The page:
I am in a never ending quest to green up my kitchen, and as my regular readers know, my latest kitchen kick has been purging the place of plastics and harmful materials.
I have been super slow about it, partly because I am lazy, but also because I have to buy annoying things like food and diapers and other pesky trivialities of living. So I totally get the struggle of going green on a budget. Or in some cases, lack of a budget.
But this journey toward a greener, more environmentally friendly kitchen is ever marching onward and it is so worth it! Some of you may remember that here on my blog I tackled BPA first, then aluminum, and now I am swinging by around to BPA again. Why? Because BPA is pretty much the devil. And it is EV.ER.Y.WHERE.
As I have written in previous posts:
I first learned about Bisphenol-A (BPA) when I was pregnant for the first time and shopping around for the best bottles for my daughter.
What triggered my curiosity and concern was the huge, bold printed assertions slapped on every other baby product that there is “NO BPA!!!” in the bottle / binky / teething toy / whatever.
BPA is basically a chemical found in hard plastics. BPA can also be found in epoxy resins which are used as coatings inside food cans and water bottles. Studies have shown that BPA leaches into foods while they are in contact with BPA – especially foods that are acidic, salty and fatty, (like coconut milk, tomatoes, soup, and vegetables).
BPA is an endocrine disruptor – basically a substance that interferes with the production, secretion, transport, action, function and elimination of natural hormones. When BPA imitates our body’s own hormones, it is hazardous for our health, with a laundry list of awful side effects. A recent CDC report found BPA in the urine of 93% of adults!! Yikes!
Aside from the negative health aspects, plastics are just yucky for the environment too. Plastic doesn’t really go away. I mean that literally. Experts cant even agree on how many hundreds (or thousands) of years it would take from most plastics to decompose.
Plastic is made from petroleum, and petroleum derivatives – every time plastic gets manufactured new resources are used, and as a byproduct toxic waste is released, polluting the air and waterways. Sure, plastic can be recycled, but each time plastic is “downcycled”; plastic loses it’s integrity and quality, becoming something else that eventually won’t be able to be recycled or reused.
So when it comes to storing liquids like milk, (especially if you get your milk from your own cows or goats, like I used to), it is really frikkin important that you use glass.
Glass will never lose its integrity, it can be recycled time after time and will always go back to being raw material to form new glass.
Glass is inert material, meaning it won’t react chemically with anything else. Nothing will permeate or leach into your liquids, as opposed to plastic which does both.
Some other perks of switching to glass include:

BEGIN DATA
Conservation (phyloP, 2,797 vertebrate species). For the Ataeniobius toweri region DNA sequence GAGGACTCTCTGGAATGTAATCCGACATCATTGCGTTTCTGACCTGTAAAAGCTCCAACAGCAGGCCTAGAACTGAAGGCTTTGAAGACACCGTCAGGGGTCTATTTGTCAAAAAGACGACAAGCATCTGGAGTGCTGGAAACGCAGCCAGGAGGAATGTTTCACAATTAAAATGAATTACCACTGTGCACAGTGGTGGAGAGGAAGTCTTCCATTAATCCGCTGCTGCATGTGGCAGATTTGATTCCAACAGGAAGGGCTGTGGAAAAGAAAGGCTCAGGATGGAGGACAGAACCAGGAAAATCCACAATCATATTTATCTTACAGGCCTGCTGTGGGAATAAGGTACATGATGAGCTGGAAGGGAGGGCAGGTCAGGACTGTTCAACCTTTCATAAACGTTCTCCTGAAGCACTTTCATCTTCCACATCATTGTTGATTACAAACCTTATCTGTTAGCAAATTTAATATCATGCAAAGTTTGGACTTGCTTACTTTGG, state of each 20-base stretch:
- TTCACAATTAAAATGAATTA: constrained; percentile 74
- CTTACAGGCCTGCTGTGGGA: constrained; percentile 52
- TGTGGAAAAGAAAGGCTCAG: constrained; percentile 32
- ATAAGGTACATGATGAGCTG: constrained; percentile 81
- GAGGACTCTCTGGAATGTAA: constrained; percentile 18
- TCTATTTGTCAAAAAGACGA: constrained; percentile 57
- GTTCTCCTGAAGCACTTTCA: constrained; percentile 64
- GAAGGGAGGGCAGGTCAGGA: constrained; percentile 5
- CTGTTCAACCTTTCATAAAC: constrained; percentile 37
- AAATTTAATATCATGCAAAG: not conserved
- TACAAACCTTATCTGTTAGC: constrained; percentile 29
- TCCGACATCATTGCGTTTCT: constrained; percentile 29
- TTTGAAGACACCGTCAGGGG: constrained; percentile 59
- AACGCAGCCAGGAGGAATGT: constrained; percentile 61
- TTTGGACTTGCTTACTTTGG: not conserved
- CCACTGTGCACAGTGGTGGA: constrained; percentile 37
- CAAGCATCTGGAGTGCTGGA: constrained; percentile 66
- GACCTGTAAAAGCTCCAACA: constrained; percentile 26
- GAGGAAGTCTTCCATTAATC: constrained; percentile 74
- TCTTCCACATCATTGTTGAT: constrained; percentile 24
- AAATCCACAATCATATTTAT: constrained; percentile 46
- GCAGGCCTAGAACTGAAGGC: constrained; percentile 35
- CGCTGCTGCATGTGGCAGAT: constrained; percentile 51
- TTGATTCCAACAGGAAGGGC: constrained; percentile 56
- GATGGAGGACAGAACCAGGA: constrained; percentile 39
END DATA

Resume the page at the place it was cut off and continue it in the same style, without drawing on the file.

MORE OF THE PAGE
Glass is free of toxic chemicals
Glass is dishwasher safe (plastic on the other hand degrades each time it’s washed and heated)
Glass preserves the quality and flavor of milk
Glass won’t absorb smells or stains like plastic does
While plastic will eventually break down, glass can last a life time
Glass is 100% recyclable; it will always be raw material for more glass
Glass production is less taxing on the environment (less pollution, less use of natural resources)
Glass is way better looking than plastic. Glass jars and containers are all the rage now, and with good reason!
About Stanpac Glass Milk Bottles
I was super thrilled to receive these glass milk bottles from Stanpac, a glass bottle brand I am actually pretty familiar with. They provide the glass milk bottles for two local milk dairies here in the Central Valley, (one of whom I worked close with when I was the manager of the Farmer Market), and the quality is such that customers return, reuse, and keep the bottles for home milk storage.
Here is a little bit about Stanpac from their about us page (CLICK HERE TO VISIT):
For more than 60 years, Stanpac has been manufacturing dairy and beverage packaging for companies located throughout the United States, Canada and many locations worldwide. Back in 1949, Stanpac provided closures for glass milk bottles. Since then, we have continually expanded our product lines with new products and innovations for the ice cream, fluid milk, wine and spirits markets.
The evolution of a great company continues with the introduction of new products, sizes and configurations for an ever changing market. With 7 patents in more than 20 countries, we are recognized by our customers as innovative and customer focused.
We stand for, and pride ourselves on:
An unmatched level of customer service
Lead times that work for the customer
Customized service for unique needs
Reasonable minimum run quantities
On time delivery
Stanpac offers a full line of refillable glass milk bottles and tamper evident closures. The designs are cute and retro, fit well in a standard size refrigerator, and lend an air of legitimacy to home expressed milk.. I really wish I had these puppies around when I was milking my two goats every day!
If you do not have your own milking cows or goats, and get your milk by the bottle, try to keep an eye out for glass containers where possible. And if you find them, flip them over and check out the logo on the bottom of the bottle. If it say Stanpac, know that you are good to go with a trusted brand!
[Disclaimer: There are no affiliate links in this review. I am an independent product reviewer. I only review products I am truly interested in. I don’t accept payment for reviews. The products I take the time to jabber on about are either items I have personally purchased, or the product has been provided for review after me initiating contact and incessantly nagging for a sample. All of my reviews are unbiased regardless of how the item was obtained.]